BEIRUT -- Deadly sectarian street battles again engulfed Lebanon's northern coastal city of Tripoli on Saturday as supporters and opponents of Syrian President Bashar Assad clashed in fierce gunfights in the country's latest Syria-linked unrest.
The heavy fighting, including cross-neighborhood machine-gun fire and rocket-propelled grenade attacks, revived fears that Syria’s increasingly bloody rebellion could be spilling into neighboring Lebanon, with its complex mix of rival sects and its own history of civil strife.
By the early evening, Lebanon's official National News Agency reported at least 10 people had been killed and more than two dozen wounded, marking Saturday’s battles as among the most deadly Syria-related fighting in Lebanon since the Syrian rebellion broke out more than a year ago.
Underlying the gun battles are bitter sectarian divisions between two rival neighborhoods — on one side is Bab al-Tabbaneh, a largely Sunni Muslim area where anti-Assad sentiment is strong, and next door is Jabal Mohsen district, a pro-Assad stronghold. Jabal Mohsen is home to many adherents of the Shiite-offshoot Alawite sect, whose members also include Assad and much of his security leadership.
Gunfire broke out around midnight Friday and continued sporadically through the night, only to intensify on Saturday, authorities said.
The latest fighting in Tripoli has stoked further alarm over heightening sectarian tensions in this volatile Mediterranean country. Lebanon has close political and social links to Syria.
Among the victims reported Saturday were a mother and her son who died in sniper fire in Bab al-Tabbaneh.
The official Lebanese news agency reported that “rocket bombs” could be heard every 10 minutes on Saturday afternoon and that snipers were targeting civilians at two roundabouts and along the international highway. A police contingent sent in to deploy between the two rival districts "was pinned down" due to the heavy fighting and snipers, and unable to advance, said the news agency.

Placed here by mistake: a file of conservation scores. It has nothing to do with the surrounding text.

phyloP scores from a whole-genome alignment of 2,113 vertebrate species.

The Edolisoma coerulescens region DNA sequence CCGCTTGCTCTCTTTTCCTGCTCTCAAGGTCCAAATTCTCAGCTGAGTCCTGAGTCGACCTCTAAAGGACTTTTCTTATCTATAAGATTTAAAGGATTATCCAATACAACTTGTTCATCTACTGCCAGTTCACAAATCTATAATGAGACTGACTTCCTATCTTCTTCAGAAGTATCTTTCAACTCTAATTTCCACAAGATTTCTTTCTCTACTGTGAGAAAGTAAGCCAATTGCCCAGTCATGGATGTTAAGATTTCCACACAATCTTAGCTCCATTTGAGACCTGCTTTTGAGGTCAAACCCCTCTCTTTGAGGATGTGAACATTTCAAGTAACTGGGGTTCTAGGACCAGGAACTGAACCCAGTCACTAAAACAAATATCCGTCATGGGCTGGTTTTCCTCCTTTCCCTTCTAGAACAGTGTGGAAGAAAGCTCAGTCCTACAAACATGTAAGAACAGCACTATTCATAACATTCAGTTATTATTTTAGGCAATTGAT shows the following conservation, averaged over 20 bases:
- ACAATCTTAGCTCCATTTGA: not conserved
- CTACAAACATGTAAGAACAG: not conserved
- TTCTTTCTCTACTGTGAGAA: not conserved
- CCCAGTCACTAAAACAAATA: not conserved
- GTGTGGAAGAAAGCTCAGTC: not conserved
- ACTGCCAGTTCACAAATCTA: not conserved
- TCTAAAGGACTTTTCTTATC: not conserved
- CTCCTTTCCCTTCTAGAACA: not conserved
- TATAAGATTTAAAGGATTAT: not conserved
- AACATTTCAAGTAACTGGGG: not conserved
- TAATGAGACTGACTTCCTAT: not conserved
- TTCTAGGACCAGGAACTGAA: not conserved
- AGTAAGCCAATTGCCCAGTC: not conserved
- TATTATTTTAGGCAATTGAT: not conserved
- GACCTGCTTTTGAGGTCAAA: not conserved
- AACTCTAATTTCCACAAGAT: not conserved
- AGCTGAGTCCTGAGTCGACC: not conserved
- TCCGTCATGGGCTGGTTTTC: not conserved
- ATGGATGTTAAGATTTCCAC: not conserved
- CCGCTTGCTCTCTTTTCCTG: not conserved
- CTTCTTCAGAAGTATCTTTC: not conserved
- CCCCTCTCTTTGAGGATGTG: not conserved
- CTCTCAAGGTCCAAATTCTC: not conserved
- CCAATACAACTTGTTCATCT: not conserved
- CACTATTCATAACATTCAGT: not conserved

The two neighborhoods have long-standing rivalries that date back to the Lebanese civil war and have fought on numerous occasions in the past. But tensions have risen considerably and clashes have intensified since the revolt broke out in Syria in March 2011.
In May, lethal street battles erupted between the neighborhoods, leaving 11 dead and wounding more than 100, according to the Daily Star, a Beirut-based English-language daily.
Tripoli has a dominant Sunni population who generally support the revolt in Syria against the government of Assad. The major exception is Jabal Mohsen, the Alawite enclave involved in the latest fighting.
The fighting in Tripoli reflects how the conflict in Syria has jolted Lebanon's delicately balanced political-sectarian landscape. Expressing support for Assad from Lebanon is the heavily armed Shiite movement Hezbollah, along with some other factions, while most Sunni movements want to see the Syrian president ousted.
-- Alexandra Sandels and Patrick J. McDonnell